"A diminishing dealer network has caused vehicle searches to be widened. Fleet-friendly dealerships face increasing challenges when trading for vehicles. Some dealerships refuse to trade, while others demand a premium unit in exchange for an entry-level vehicle," said Ray Hernandez, stock buyer for Emkay Inc.
The limited inventory is also causing transportation fees to increase since more replacement vehicles are located at farther distances from drivers.
"While the first place we attempt to purchase an out-of-stock vehicle is always in close proximity to the driver, fleet management companies are being challenged to locate and purchase stock vehicles farther away from the driver's geographic location due to inventory issues," said Elizabeth Kelly, manager, vehicle acquisition for LeasePlan USA. "This has led to an increased distance to the driver by approximately 300-500 miles. As a result, transportation costs for clients have risen, and excess driver downtime spent waiting for the vehicle to be delivered has impacted driver productivity."
In addition, fleets are increasingly competing with retail buyers when acquiring out-of-stock units.
"Dealer inventory has been substantially reduced as a result of the production right-sizing by manufacturers, specifically Chrysler, Ford, GM, and Toyota," said Linda Tiberi, manager, motor company relations for PHH Arval. "As a result, when we attempt to purchase an out-of-stock vehicle for our clients, we are competing with retail customers. In many cases, we hear from dealers saying they aren't interested in selling vehicles to fleet due to the impact to their future allocation, and fleet customers are looking to purchase the vehicles at a discount or very close to the factory invoice price."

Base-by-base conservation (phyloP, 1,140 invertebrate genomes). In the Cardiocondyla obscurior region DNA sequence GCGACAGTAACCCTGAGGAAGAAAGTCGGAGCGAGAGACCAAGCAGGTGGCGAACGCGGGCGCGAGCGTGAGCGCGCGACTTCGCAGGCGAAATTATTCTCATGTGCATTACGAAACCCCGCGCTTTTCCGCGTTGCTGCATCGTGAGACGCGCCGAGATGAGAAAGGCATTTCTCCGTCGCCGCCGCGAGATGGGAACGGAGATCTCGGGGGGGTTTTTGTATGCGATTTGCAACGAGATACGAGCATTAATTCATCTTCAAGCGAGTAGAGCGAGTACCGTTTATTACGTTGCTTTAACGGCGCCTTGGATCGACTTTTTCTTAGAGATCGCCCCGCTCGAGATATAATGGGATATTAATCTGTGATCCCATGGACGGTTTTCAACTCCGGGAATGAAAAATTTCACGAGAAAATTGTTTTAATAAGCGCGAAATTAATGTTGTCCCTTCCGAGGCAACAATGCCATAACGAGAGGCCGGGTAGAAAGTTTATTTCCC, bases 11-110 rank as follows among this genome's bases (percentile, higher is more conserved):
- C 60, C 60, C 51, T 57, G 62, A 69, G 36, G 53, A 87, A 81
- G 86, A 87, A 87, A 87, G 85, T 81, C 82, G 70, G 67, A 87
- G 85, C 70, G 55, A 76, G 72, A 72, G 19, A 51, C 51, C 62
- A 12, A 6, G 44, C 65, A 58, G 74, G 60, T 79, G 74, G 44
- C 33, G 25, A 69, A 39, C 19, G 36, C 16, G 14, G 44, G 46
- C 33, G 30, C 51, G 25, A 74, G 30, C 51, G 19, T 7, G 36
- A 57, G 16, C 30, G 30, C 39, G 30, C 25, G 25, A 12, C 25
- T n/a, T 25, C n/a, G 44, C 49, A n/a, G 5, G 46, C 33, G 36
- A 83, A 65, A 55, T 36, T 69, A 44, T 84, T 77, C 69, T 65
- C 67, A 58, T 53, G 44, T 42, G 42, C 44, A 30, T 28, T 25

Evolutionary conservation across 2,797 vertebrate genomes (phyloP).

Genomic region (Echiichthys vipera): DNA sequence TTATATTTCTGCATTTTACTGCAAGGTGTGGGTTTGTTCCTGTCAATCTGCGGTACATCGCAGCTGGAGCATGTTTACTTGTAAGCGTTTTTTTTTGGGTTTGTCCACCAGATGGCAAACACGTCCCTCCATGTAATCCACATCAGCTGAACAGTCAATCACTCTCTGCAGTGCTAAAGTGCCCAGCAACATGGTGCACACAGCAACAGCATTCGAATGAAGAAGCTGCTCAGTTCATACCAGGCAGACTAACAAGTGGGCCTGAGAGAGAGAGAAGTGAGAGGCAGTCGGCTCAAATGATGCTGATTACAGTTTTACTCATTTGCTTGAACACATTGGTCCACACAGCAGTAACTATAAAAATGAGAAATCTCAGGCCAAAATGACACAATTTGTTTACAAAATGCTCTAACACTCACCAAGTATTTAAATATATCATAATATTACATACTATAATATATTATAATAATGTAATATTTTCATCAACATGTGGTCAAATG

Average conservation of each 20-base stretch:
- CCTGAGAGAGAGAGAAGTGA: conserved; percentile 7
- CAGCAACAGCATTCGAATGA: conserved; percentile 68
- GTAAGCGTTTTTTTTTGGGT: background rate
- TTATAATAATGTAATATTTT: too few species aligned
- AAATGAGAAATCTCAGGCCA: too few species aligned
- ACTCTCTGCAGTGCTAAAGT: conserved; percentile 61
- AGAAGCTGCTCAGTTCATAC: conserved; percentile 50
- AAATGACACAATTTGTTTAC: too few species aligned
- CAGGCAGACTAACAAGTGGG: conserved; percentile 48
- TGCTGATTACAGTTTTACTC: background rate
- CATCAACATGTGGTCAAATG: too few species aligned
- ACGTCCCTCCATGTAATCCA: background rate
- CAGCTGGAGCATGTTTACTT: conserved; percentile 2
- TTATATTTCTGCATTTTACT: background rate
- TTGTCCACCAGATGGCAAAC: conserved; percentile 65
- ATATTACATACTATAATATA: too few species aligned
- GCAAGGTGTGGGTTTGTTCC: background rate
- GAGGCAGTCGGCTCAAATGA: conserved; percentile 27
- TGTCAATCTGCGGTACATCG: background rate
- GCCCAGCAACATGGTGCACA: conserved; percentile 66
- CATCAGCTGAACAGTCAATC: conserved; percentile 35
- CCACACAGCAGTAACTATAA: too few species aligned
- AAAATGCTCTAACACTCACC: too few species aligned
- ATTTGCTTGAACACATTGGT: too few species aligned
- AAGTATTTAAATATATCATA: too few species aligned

Since dealers are hesitant to sell to fleets because the sale does not count toward retail allocation, this works against fleets with manufacturer volume incentives. In some cases, fleets are not only denied volume incentive money, but some high-demand vehicles offer no retail rebates, which further increases a fleet's acquisition costs.
The limited dealer inventory is causing an increase in dealer trades, which has additional cost consequences.
"The increase in dealer trades results in an increase in dealer mark-ups and an increased transportation cost," said Janice Salzman, manager, acquisition services, out-of-stock/pool administration for Wheels Inc.
Also, dealers are hesitant to publicize their availability of models in high retail demand. "Some dealers may not post their entire inventory, especially on popular models where the supply is limited to reduce dealer trade requests. This creates a challenge for us when searching dealer inventory," added Salzman.
Other issues impacting out-of-stock purchases are more complex rules and regulations imposed by manufacturers. "Dealerships face challenges when trying to increase inventory levels. If a dealership orders a vehicle as a fleet order, some manufacturers will hold that order against their retail allocation if the unit is not sold within 30 days," said Hernandez of Emkay. "Manufacturers are also slowing the stock process by requiring more paperwork from both leasing companies and dealerships."